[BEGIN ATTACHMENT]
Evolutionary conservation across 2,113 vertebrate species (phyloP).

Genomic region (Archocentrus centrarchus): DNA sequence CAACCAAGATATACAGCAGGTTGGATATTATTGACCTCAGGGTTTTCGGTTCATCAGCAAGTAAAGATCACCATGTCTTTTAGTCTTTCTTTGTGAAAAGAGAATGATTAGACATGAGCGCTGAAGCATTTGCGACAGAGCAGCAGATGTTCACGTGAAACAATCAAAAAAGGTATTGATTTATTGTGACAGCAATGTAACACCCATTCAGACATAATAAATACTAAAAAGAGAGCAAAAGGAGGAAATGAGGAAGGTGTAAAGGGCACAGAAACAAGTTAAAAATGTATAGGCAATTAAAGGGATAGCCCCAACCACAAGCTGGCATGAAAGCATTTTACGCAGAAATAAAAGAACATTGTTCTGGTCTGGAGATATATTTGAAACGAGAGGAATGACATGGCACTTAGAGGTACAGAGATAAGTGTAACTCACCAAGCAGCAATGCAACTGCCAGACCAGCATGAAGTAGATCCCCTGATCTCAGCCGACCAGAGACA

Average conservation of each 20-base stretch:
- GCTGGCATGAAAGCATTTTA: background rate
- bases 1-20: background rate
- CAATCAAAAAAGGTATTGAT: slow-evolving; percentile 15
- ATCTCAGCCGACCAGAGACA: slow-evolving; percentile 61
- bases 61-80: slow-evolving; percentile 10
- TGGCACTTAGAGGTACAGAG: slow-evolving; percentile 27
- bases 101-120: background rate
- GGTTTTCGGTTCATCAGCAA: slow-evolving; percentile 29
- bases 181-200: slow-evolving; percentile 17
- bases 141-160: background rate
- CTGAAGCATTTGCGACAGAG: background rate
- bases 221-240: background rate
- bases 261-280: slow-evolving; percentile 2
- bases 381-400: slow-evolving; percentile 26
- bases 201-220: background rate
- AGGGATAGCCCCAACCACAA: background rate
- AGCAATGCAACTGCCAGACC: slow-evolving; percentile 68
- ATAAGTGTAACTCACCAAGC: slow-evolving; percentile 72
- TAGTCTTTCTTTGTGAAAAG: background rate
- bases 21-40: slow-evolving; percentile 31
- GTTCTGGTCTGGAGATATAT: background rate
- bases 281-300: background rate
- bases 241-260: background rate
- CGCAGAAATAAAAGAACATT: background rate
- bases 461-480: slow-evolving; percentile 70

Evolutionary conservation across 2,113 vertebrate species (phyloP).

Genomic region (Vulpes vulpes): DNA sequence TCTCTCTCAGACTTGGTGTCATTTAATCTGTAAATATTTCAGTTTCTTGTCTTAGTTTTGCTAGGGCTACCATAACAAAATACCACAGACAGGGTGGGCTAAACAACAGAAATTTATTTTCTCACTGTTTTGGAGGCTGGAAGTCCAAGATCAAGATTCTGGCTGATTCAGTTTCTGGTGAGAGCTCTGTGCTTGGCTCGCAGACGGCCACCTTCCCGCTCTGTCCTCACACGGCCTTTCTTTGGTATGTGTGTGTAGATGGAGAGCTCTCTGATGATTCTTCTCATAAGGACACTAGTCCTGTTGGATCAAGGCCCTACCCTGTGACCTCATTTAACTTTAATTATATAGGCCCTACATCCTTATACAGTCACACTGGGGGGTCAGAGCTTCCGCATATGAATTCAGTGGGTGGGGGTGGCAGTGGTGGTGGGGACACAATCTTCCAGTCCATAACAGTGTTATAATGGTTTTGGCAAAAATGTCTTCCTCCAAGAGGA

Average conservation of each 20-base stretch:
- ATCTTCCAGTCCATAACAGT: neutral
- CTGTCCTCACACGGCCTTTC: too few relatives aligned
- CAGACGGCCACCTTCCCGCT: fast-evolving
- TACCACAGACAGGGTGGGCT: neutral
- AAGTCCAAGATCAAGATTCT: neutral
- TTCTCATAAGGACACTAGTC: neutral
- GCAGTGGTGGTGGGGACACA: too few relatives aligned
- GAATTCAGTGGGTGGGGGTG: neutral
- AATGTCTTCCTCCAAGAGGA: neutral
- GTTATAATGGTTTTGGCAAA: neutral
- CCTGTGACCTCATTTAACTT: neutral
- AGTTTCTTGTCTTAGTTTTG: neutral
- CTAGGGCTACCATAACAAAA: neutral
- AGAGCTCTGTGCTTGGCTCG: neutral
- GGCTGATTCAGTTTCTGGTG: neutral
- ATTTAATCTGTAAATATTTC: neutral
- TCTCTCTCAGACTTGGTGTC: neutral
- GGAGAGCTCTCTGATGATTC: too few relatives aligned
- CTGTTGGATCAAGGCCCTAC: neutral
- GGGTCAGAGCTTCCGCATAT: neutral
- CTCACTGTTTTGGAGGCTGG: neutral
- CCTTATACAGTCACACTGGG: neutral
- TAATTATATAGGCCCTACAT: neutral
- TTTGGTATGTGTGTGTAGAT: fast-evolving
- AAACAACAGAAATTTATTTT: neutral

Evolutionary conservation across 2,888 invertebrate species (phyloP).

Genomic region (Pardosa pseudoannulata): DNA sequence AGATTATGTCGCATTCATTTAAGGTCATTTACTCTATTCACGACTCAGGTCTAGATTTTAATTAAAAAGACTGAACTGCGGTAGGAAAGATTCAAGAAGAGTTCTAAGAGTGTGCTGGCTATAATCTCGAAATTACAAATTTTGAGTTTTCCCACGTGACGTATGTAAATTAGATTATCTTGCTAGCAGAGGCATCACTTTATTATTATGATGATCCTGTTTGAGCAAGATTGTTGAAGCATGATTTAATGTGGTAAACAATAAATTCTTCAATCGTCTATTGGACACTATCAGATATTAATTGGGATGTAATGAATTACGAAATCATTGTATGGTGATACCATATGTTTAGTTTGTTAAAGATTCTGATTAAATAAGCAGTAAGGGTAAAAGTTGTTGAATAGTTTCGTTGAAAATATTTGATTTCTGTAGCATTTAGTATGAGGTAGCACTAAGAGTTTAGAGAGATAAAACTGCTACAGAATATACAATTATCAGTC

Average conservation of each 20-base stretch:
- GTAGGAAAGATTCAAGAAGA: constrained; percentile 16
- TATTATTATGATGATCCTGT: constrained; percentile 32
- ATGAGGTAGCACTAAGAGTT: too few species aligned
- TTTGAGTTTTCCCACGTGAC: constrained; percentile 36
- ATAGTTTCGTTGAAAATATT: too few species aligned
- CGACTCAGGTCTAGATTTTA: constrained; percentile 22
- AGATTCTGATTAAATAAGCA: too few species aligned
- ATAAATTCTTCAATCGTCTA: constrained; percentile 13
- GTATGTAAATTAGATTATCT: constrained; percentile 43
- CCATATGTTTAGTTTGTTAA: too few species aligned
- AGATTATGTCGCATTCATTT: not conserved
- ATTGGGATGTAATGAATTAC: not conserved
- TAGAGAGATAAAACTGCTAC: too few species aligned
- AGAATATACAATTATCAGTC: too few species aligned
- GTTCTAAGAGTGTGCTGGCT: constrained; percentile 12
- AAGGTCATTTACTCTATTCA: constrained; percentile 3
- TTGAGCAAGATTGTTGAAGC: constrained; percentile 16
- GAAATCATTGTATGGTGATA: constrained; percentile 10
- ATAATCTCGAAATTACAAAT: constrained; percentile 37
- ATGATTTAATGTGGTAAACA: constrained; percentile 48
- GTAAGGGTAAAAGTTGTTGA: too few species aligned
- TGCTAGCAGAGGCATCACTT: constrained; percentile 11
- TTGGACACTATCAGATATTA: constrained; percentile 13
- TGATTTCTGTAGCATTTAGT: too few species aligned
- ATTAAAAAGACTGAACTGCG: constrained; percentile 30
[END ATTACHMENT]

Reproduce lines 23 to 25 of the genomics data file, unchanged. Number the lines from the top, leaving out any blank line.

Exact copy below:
- bases 21-40: slow-evolving; percentile 31
- GTTCTGGTCTGGAGATATAT: background rate
- bases 281-300: background rate